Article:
I said hello to the flight team and shook their hands and turned around to see the door closed behind me. That's when I realized I would have a front row seat for one of the coolest rides most people will never see.
The Osprey's dash has four big display screens, including color GPS maps and an infrared video display. I'm no pilot so I didn't recognize most of the other gauges, switches, readouts and gadgets, but suffice it to say there's a lot going on up there. I did manage to pick out the digital altimeter and speed in yellow lights and watched the numbers climb as we did, lifting off and heading almost immediately nose up into the clouds, angled steeply to roughly 10,000 feet at an air speed of 240 knots, 280 ground speed with the tail wind (more than 300 mph, according to the pilots). The Osprey can fly up to 25,000 feet but passengers would need oxygen. Instead, my crew rode with the others in back with the rear ramp open. The pilots warned me if people didn't hang on to their stuff it would fall out for sure.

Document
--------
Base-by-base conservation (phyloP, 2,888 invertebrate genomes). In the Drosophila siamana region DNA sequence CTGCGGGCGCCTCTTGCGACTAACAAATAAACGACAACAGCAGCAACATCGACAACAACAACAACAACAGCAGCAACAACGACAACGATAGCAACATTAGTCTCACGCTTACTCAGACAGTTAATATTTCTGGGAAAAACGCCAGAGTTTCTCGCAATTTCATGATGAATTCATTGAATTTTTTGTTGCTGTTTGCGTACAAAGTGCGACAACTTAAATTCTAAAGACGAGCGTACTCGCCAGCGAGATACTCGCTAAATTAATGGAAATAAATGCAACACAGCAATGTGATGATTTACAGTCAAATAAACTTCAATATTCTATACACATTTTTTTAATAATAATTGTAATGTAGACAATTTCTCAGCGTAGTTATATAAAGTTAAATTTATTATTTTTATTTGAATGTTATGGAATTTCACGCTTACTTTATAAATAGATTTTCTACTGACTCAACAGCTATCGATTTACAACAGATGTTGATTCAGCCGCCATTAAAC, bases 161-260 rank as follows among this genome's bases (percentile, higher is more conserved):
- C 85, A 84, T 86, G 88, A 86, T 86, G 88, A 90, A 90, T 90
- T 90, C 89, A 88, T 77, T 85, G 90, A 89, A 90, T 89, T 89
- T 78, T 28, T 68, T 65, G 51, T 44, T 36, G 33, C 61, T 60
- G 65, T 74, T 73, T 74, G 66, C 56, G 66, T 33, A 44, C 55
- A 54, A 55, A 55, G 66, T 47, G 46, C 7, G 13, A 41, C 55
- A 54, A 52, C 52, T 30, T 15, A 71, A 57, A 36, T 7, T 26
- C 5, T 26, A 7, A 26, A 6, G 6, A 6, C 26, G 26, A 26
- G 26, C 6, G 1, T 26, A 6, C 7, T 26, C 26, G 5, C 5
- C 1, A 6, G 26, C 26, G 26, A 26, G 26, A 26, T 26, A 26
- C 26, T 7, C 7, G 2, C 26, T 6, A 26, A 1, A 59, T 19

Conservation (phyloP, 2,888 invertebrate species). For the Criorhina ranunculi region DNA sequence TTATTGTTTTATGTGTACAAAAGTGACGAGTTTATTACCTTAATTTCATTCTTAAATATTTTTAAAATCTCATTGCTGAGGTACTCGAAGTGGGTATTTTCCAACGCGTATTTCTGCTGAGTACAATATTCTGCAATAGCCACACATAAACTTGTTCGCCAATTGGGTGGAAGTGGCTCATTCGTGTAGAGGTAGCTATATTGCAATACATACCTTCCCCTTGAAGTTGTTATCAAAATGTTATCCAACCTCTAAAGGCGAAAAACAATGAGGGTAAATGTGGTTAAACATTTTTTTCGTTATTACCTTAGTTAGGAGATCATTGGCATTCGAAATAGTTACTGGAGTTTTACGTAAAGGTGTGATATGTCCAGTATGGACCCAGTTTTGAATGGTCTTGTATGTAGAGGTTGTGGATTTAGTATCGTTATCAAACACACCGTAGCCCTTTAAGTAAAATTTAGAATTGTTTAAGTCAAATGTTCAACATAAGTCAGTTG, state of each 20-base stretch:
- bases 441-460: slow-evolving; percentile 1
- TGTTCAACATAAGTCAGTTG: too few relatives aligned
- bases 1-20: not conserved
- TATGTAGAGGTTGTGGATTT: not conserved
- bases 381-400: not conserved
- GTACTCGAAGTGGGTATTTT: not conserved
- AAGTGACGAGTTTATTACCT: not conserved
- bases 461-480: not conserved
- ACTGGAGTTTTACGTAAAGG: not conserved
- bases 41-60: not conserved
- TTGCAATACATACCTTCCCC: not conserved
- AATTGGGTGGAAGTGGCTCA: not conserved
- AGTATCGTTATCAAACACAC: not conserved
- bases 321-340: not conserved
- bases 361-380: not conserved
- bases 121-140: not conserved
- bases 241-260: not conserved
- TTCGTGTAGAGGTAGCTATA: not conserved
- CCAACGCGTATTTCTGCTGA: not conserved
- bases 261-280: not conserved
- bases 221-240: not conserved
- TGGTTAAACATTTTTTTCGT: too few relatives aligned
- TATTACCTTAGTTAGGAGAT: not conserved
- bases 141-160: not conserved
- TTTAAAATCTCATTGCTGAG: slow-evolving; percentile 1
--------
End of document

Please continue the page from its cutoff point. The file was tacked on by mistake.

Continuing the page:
When we leveled off I was able to talk to the guys over headsets about the differences between these 22s and the 53s they usually fly.
They raved about the Osprey's performance capabilities (I think the word "awesome" was used more than once) and said the cockpit gauges were comparable in some ways to a fighter jet. They were thrilled to fly them, they told me, they believed in the birds' future and weren't worried about the lack of a forward-facing weapon.
"That's being looked at now," the Major in charge of the helicopter-borne assault force told me on the ground. "But we have plenty of backup systems. When we go in, we go in strong," he said. They're using the Ospreys for missions involving reconnaissance, interdiction and disruption. "We're just beginning to explore what it can do."